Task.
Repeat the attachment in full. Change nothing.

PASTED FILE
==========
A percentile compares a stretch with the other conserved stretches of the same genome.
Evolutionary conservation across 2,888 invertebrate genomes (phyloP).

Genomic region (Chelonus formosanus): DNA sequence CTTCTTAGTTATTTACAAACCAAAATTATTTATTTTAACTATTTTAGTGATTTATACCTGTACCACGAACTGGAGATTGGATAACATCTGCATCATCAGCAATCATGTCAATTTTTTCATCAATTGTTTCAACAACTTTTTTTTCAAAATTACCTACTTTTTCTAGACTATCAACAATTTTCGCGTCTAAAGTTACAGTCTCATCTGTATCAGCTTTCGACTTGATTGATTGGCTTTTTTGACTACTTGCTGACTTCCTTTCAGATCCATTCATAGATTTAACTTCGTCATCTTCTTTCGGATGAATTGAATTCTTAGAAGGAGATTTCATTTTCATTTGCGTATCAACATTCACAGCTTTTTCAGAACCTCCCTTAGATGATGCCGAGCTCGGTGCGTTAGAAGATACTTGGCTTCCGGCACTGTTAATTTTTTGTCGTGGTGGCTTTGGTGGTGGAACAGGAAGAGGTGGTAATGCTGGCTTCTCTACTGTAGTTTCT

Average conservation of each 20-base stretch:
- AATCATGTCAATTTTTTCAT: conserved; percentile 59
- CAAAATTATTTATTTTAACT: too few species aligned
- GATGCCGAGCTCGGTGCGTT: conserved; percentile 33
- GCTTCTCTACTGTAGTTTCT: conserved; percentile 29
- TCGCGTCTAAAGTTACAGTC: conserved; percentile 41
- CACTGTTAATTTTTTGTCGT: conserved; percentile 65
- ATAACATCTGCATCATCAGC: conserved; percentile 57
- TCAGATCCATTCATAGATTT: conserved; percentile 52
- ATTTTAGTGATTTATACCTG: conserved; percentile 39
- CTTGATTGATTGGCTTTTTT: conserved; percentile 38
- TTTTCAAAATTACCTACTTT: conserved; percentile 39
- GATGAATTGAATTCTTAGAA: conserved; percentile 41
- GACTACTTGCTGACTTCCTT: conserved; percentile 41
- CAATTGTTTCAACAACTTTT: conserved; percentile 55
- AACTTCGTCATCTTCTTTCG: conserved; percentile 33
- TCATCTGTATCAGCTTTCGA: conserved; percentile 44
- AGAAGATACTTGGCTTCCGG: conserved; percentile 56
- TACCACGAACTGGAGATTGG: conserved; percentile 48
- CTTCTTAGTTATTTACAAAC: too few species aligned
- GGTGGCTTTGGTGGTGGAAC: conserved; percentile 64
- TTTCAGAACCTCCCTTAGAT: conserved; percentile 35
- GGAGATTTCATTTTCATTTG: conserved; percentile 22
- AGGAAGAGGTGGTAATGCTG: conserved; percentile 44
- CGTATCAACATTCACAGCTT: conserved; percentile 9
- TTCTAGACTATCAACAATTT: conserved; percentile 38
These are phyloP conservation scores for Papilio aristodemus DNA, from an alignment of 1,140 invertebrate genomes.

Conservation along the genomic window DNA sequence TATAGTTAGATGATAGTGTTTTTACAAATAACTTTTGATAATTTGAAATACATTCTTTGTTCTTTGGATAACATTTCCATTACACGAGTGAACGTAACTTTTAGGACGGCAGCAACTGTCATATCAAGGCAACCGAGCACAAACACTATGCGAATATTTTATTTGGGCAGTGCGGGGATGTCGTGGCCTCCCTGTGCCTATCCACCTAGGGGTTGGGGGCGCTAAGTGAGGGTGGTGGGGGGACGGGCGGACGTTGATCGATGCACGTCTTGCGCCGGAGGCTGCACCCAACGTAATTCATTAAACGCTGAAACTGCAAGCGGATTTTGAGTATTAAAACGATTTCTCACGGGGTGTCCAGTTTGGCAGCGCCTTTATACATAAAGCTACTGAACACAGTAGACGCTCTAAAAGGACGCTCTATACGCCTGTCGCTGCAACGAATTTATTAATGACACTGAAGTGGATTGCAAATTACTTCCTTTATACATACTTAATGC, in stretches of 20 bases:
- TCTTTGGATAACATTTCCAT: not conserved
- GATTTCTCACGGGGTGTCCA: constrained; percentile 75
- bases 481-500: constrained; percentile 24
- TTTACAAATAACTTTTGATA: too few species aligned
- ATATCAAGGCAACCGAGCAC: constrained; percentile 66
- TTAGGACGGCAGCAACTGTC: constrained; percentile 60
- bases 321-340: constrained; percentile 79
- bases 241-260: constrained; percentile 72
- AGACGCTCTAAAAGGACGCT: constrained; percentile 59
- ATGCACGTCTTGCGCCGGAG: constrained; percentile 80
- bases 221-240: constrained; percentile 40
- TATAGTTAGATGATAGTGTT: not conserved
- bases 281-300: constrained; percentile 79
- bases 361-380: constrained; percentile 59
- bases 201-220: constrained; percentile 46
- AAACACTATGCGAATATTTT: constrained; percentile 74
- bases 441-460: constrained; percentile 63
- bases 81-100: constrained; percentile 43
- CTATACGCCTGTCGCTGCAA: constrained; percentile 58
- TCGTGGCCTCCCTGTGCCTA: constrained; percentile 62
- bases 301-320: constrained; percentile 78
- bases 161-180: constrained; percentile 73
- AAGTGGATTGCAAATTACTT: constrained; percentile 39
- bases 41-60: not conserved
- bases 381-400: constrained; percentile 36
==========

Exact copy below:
A percentile compares a stretch with the other conserved stretches of the same genome.
Evolutionary conservation across 2,888 invertebrate genomes (phyloP).

Genomic region (Chelonus formosanus): DNA sequence CTTCTTAGTTATTTACAAACCAAAATTATTTATTTTAACTATTTTAGTGATTTATACCTGTACCACGAACTGGAGATTGGATAACATCTGCATCATCAGCAATCATGTCAATTTTTTCATCAATTGTTTCAACAACTTTTTTTTCAAAATTACCTACTTTTTCTAGACTATCAACAATTTTCGCGTCTAAAGTTACAGTCTCATCTGTATCAGCTTTCGACTTGATTGATTGGCTTTTTTGACTACTTGCTGACTTCCTTTCAGATCCATTCATAGATTTAACTTCGTCATCTTCTTTCGGATGAATTGAATTCTTAGAAGGAGATTTCATTTTCATTTGCGTATCAACATTCACAGCTTTTTCAGAACCTCCCTTAGATGATGCCGAGCTCGGTGCGTTAGAAGATACTTGGCTTCCGGCACTGTTAATTTTTTGTCGTGGTGGCTTTGGTGGTGGAACAGGAAGAGGTGGTAATGCTGGCTTCTCTACTGTAGTTTCT

Average conservation of each 20-base stretch:
- AATCATGTCAATTTTTTCAT: conserved; percentile 59
- CAAAATTATTTATTTTAACT: too few species aligned
- GATGCCGAGCTCGGTGCGTT: conserved; percentile 33
- GCTTCTCTACTGTAGTTTCT: conserved; percentile 29
- TCGCGTCTAAAGTTACAGTC: conserved; percentile 41
- CACTGTTAATTTTTTGTCGT: conserved; percentile 65
- ATAACATCTGCATCATCAGC: conserved; percentile 57
- TCAGATCCATTCATAGATTT: conserved; percentile 52
- ATTTTAGTGATTTATACCTG: conserved; percentile 39
- CTTGATTGATTGGCTTTTTT: conserved; percentile 38
- TTTTCAAAATTACCTACTTT: conserved; percentile 39
- GATGAATTGAATTCTTAGAA: conserved; percentile 41
- GACTACTTGCTGACTTCCTT: conserved; percentile 41
- CAATTGTTTCAACAACTTTT: conserved; percentile 55
- AACTTCGTCATCTTCTTTCG: conserved; percentile 33
- TCATCTGTATCAGCTTTCGA: conserved; percentile 44
- AGAAGATACTTGGCTTCCGG: conserved; percentile 56
- TACCACGAACTGGAGATTGG: conserved; percentile 48
- CTTCTTAGTTATTTACAAAC: too few species aligned
- GGTGGCTTTGGTGGTGGAAC: conserved; percentile 64
- TTTCAGAACCTCCCTTAGAT: conserved; percentile 35
- GGAGATTTCATTTTCATTTG: conserved; percentile 22
- AGGAAGAGGTGGTAATGCTG: conserved; percentile 44
- CGTATCAACATTCACAGCTT: conserved; percentile 9
- TTCTAGACTATCAACAATTT: conserved; percentile 38
These are phyloP conservation scores for Papilio aristodemus DNA, from an alignment of 1,140 invertebrate genomes.

Conservation along the genomic window DNA sequence TATAGTTAGATGATAGTGTTTTTACAAATAACTTTTGATAATTTGAAATACATTCTTTGTTCTTTGGATAACATTTCCATTACACGAGTGAACGTAACTTTTAGGACGGCAGCAACTGTCATATCAAGGCAACCGAGCACAAACACTATGCGAATATTTTATTTGGGCAGTGCGGGGATGTCGTGGCCTCCCTGTGCCTATCCACCTAGGGGTTGGGGGCGCTAAGTGAGGGTGGTGGGGGGACGGGCGGACGTTGATCGATGCACGTCTTGCGCCGGAGGCTGCACCCAACGTAATTCATTAAACGCTGAAACTGCAAGCGGATTTTGAGTATTAAAACGATTTCTCACGGGGTGTCCAGTTTGGCAGCGCCTTTATACATAAAGCTACTGAACACAGTAGACGCTCTAAAAGGACGCTCTATACGCCTGTCGCTGCAACGAATTTATTAATGACACTGAAGTGGATTGCAAATTACTTCCTTTATACATACTTAATGC, in stretches of 20 bases:
- TCTTTGGATAACATTTCCAT: not conserved
- GATTTCTCACGGGGTGTCCA: constrained; percentile 75
- bases 481-500: constrained; percentile 24
- TTTACAAATAACTTTTGATA: too few species aligned
- ATATCAAGGCAACCGAGCAC: constrained; percentile 66
- TTAGGACGGCAGCAACTGTC: constrained; percentile 60
- bases 321-340: constrained; percentile 79
- bases 241-260: constrained; percentile 72
- AGACGCTCTAAAAGGACGCT: constrained; percentile 59
- ATGCACGTCTTGCGCCGGAG: constrained; percentile 80
- bases 221-240: constrained; percentile 40
- TATAGTTAGATGATAGTGTT: not conserved
- bases 281-300: constrained; percentile 79
- bases 361-380: constrained; percentile 59
- bases 201-220: constrained; percentile 46
- AAACACTATGCGAATATTTT: constrained; percentile 74
- bases 441-460: constrained; percentile 63
- bases 81-100: constrained; percentile 43
- CTATACGCCTGTCGCTGCAA: constrained; percentile 58
- TCGTGGCCTCCCTGTGCCTA: constrained; percentile 62
- bases 301-320: constrained; percentile 78
- bases 161-180: constrained; percentile 73
- AAGTGGATTGCAAATTACTT: constrained; percentile 39
- bases 41-60: not conserved
- bases 381-400: constrained; percentile 36